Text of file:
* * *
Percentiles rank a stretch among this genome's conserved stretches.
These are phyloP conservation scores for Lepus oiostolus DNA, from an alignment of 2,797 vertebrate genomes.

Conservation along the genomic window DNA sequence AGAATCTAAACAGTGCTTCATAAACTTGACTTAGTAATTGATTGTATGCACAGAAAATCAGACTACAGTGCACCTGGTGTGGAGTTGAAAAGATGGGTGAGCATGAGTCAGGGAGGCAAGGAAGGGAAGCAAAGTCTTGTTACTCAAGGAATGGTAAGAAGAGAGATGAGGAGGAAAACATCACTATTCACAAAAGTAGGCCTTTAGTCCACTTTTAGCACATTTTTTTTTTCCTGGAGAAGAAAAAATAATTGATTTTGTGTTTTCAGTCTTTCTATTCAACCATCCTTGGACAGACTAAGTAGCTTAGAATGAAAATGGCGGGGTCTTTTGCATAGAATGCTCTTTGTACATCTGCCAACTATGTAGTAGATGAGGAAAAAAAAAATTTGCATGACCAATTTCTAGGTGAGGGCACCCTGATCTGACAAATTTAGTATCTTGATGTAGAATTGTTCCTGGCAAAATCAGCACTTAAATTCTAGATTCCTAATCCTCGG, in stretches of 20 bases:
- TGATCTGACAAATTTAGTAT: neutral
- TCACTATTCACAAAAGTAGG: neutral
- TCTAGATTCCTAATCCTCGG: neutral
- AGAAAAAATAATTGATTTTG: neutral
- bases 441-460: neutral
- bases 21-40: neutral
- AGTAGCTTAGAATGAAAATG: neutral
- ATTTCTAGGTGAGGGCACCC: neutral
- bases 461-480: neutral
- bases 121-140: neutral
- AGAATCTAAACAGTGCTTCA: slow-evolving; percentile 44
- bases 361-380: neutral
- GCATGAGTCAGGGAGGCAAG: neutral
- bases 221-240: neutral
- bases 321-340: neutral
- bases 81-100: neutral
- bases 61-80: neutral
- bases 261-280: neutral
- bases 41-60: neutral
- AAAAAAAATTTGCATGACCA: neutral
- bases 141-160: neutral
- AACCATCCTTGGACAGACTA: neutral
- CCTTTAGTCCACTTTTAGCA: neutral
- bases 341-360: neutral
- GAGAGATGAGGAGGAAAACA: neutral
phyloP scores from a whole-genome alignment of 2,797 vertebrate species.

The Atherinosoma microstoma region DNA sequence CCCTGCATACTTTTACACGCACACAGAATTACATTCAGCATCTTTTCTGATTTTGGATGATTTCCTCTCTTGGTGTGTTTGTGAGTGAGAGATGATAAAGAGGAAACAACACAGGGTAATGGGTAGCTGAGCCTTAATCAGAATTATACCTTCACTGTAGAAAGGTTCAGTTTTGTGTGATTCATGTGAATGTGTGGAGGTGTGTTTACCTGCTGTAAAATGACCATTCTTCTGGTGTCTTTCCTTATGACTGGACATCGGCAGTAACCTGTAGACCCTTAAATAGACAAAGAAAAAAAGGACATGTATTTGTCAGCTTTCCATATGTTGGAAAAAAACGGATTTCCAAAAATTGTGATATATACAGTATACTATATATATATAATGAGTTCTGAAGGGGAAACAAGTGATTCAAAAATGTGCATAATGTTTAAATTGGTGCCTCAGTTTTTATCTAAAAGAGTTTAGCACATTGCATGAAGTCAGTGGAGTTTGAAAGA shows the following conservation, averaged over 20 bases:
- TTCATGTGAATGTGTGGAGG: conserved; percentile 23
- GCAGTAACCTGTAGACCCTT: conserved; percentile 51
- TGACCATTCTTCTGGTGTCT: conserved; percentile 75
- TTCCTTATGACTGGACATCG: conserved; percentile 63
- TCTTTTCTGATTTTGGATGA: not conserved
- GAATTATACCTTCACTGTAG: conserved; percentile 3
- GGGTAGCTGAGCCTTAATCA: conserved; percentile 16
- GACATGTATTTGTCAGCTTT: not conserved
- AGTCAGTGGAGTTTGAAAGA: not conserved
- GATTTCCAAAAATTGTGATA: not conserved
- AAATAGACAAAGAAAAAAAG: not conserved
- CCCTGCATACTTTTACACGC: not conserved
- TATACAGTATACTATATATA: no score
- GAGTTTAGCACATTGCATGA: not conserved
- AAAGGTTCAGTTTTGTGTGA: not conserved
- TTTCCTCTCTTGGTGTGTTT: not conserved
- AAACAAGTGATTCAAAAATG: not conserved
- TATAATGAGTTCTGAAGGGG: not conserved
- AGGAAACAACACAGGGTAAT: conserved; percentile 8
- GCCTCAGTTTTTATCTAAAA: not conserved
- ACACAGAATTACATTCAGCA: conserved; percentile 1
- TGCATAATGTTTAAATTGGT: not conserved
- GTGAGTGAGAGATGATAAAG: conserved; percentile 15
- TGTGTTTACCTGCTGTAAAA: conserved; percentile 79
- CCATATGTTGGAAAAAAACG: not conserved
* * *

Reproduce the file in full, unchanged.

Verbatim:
Percentiles rank a stretch among this genome's conserved stretches.
These are phyloP conservation scores for Lepus oiostolus DNA, from an alignment of 2,797 vertebrate genomes.

Conservation along the genomic window DNA sequence AGAATCTAAACAGTGCTTCATAAACTTGACTTAGTAATTGATTGTATGCACAGAAAATCAGACTACAGTGCACCTGGTGTGGAGTTGAAAAGATGGGTGAGCATGAGTCAGGGAGGCAAGGAAGGGAAGCAAAGTCTTGTTACTCAAGGAATGGTAAGAAGAGAGATGAGGAGGAAAACATCACTATTCACAAAAGTAGGCCTTTAGTCCACTTTTAGCACATTTTTTTTTTCCTGGAGAAGAAAAAATAATTGATTTTGTGTTTTCAGTCTTTCTATTCAACCATCCTTGGACAGACTAAGTAGCTTAGAATGAAAATGGCGGGGTCTTTTGCATAGAATGCTCTTTGTACATCTGCCAACTATGTAGTAGATGAGGAAAAAAAAAATTTGCATGACCAATTTCTAGGTGAGGGCACCCTGATCTGACAAATTTAGTATCTTGATGTAGAATTGTTCCTGGCAAAATCAGCACTTAAATTCTAGATTCCTAATCCTCGG, in stretches of 20 bases:
- TGATCTGACAAATTTAGTAT: neutral
- TCACTATTCACAAAAGTAGG: neutral
- TCTAGATTCCTAATCCTCGG: neutral
- AGAAAAAATAATTGATTTTG: neutral
- bases 441-460: neutral
- bases 21-40: neutral
- AGTAGCTTAGAATGAAAATG: neutral
- ATTTCTAGGTGAGGGCACCC: neutral
- bases 461-480: neutral
- bases 121-140: neutral
- AGAATCTAAACAGTGCTTCA: slow-evolving; percentile 44
- bases 361-380: neutral
- GCATGAGTCAGGGAGGCAAG: neutral
- bases 221-240: neutral
- bases 321-340: neutral
- bases 81-100: neutral
- bases 61-80: neutral
- bases 261-280: neutral
- bases 41-60: neutral
- AAAAAAAATTTGCATGACCA: neutral
- bases 141-160: neutral
- AACCATCCTTGGACAGACTA: neutral
- CCTTTAGTCCACTTTTAGCA: neutral
- bases 341-360: neutral
- GAGAGATGAGGAGGAAAACA: neutral
phyloP scores from a whole-genome alignment of 2,797 vertebrate species.

The Atherinosoma microstoma region DNA sequence CCCTGCATACTTTTACACGCACACAGAATTACATTCAGCATCTTTTCTGATTTTGGATGATTTCCTCTCTTGGTGTGTTTGTGAGTGAGAGATGATAAAGAGGAAACAACACAGGGTAATGGGTAGCTGAGCCTTAATCAGAATTATACCTTCACTGTAGAAAGGTTCAGTTTTGTGTGATTCATGTGAATGTGTGGAGGTGTGTTTACCTGCTGTAAAATGACCATTCTTCTGGTGTCTTTCCTTATGACTGGACATCGGCAGTAACCTGTAGACCCTTAAATAGACAAAGAAAAAAAGGACATGTATTTGTCAGCTTTCCATATGTTGGAAAAAAACGGATTTCCAAAAATTGTGATATATACAGTATACTATATATATATAATGAGTTCTGAAGGGGAAACAAGTGATTCAAAAATGTGCATAATGTTTAAATTGGTGCCTCAGTTTTTATCTAAAAGAGTTTAGCACATTGCATGAAGTCAGTGGAGTTTGAAAGA shows the following conservation, averaged over 20 bases:
- TTCATGTGAATGTGTGGAGG: conserved; percentile 23
- GCAGTAACCTGTAGACCCTT: conserved; percentile 51
- TGACCATTCTTCTGGTGTCT: conserved; percentile 75
- TTCCTTATGACTGGACATCG: conserved; percentile 63
- TCTTTTCTGATTTTGGATGA: not conserved
- GAATTATACCTTCACTGTAG: conserved; percentile 3
- GGGTAGCTGAGCCTTAATCA: conserved; percentile 16
- GACATGTATTTGTCAGCTTT: not conserved
- AGTCAGTGGAGTTTGAAAGA: not conserved
- GATTTCCAAAAATTGTGATA: not conserved
- AAATAGACAAAGAAAAAAAG: not conserved
- CCCTGCATACTTTTACACGC: not conserved
- TATACAGTATACTATATATA: no score
- GAGTTTAGCACATTGCATGA: not conserved
- AAAGGTTCAGTTTTGTGTGA: not conserved
- TTTCCTCTCTTGGTGTGTTT: not conserved
- AAACAAGTGATTCAAAAATG: not conserved
- TATAATGAGTTCTGAAGGGG: not conserved
- AGGAAACAACACAGGGTAAT: conserved; percentile 8
- GCCTCAGTTTTTATCTAAAA: not conserved
- ACACAGAATTACATTCAGCA: conserved; percentile 1
- TGCATAATGTTTAAATTGGT: not conserved
- GTGAGTGAGAGATGATAAAG: conserved; percentile 15
- TGTGTTTACCTGCTGTAAAA: conserved; percentile 79
- CCATATGTTGGAAAAAAACG: not conserved